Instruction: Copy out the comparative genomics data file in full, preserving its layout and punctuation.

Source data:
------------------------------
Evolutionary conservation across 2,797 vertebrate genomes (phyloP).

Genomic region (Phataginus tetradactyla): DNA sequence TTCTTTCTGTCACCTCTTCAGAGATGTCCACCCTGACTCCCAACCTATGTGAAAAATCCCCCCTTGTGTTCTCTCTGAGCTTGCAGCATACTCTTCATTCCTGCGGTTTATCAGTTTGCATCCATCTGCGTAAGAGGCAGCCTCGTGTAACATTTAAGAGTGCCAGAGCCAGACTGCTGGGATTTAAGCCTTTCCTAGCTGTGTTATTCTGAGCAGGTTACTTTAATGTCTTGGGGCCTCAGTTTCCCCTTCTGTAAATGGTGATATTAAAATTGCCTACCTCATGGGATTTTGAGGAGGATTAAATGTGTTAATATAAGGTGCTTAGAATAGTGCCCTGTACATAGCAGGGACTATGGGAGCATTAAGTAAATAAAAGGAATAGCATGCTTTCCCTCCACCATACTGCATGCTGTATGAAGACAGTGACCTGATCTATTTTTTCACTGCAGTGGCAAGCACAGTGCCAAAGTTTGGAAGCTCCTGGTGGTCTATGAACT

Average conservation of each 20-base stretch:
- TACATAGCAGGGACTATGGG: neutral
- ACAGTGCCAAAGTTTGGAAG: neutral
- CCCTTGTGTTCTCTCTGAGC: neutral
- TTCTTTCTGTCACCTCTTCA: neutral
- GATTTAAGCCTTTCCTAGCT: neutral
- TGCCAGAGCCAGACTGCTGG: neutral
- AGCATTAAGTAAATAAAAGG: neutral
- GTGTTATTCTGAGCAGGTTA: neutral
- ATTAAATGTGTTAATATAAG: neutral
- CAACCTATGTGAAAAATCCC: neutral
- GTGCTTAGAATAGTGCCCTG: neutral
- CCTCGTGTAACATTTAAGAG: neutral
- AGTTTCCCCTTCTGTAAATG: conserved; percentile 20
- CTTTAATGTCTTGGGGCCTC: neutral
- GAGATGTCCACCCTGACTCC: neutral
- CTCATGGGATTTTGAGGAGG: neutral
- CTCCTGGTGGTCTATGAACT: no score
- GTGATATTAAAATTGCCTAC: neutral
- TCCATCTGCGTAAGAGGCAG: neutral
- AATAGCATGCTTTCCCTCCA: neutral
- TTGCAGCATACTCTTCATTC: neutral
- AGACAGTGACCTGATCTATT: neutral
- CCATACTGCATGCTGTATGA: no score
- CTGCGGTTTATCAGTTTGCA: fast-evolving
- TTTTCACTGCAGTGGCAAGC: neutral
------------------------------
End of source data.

Evolutionary conservation across 2,797 vertebrate genomes (phyloP).

Genomic region (Phataginus tetradactyla): DNA sequence TTCTTTCTGTCACCTCTTCAGAGATGTCCACCCTGACTCCCAACCTATGTGAAAAATCCCCCCTTGTGTTCTCTCTGAGCTTGCAGCATACTCTTCATTCCTGCGGTTTATCAGTTTGCATCCATCTGCGTAAGAGGCAGCCTCGTGTAACATTTAAGAGTGCCAGAGCCAGACTGCTGGGATTTAAGCCTTTCCTAGCTGTGTTATTCTGAGCAGGTTACTTTAATGTCTTGGGGCCTCAGTTTCCCCTTCTGTAAATGGTGATATTAAAATTGCCTACCTCATGGGATTTTGAGGAGGATTAAATGTGTTAATATAAGGTGCTTAGAATAGTGCCCTGTACATAGCAGGGACTATGGGAGCATTAAGTAAATAAAAGGAATAGCATGCTTTCCCTCCACCATACTGCATGCTGTATGAAGACAGTGACCTGATCTATTTTTTCACTGCAGTGGCAAGCACAGTGCCAAAGTTTGGAAGCTCCTGGTGGTCTATGAACT

Average conservation of each 20-base stretch:
- TACATAGCAGGGACTATGGG: neutral
- ACAGTGCCAAAGTTTGGAAG: neutral
- CCCTTGTGTTCTCTCTGAGC: neutral
- TTCTTTCTGTCACCTCTTCA: neutral
- GATTTAAGCCTTTCCTAGCT: neutral
- TGCCAGAGCCAGACTGCTGG: neutral
- AGCATTAAGTAAATAAAAGG: neutral
- GTGTTATTCTGAGCAGGTTA: neutral
- ATTAAATGTGTTAATATAAG: neutral
- CAACCTATGTGAAAAATCCC: neutral
- GTGCTTAGAATAGTGCCCTG: neutral
- CCTCGTGTAACATTTAAGAG: neutral
- AGTTTCCCCTTCTGTAAATG: conserved; percentile 20
- CTTTAATGTCTTGGGGCCTC: neutral
- GAGATGTCCACCCTGACTCC: neutral
- CTCATGGGATTTTGAGGAGG: neutral
- CTCCTGGTGGTCTATGAACT: no score
- GTGATATTAAAATTGCCTAC: neutral
- TCCATCTGCGTAAGAGGCAG: neutral
- AATAGCATGCTTTCCCTCCA: neutral
- TTGCAGCATACTCTTCATTC: neutral
- AGACAGTGACCTGATCTATT: neutral
- CCATACTGCATGCTGTATGA: no score
- CTGCGGTTTATCAGTTTGCA: fast-evolving
- TTTTCACTGCAGTGGCAAGC: neutral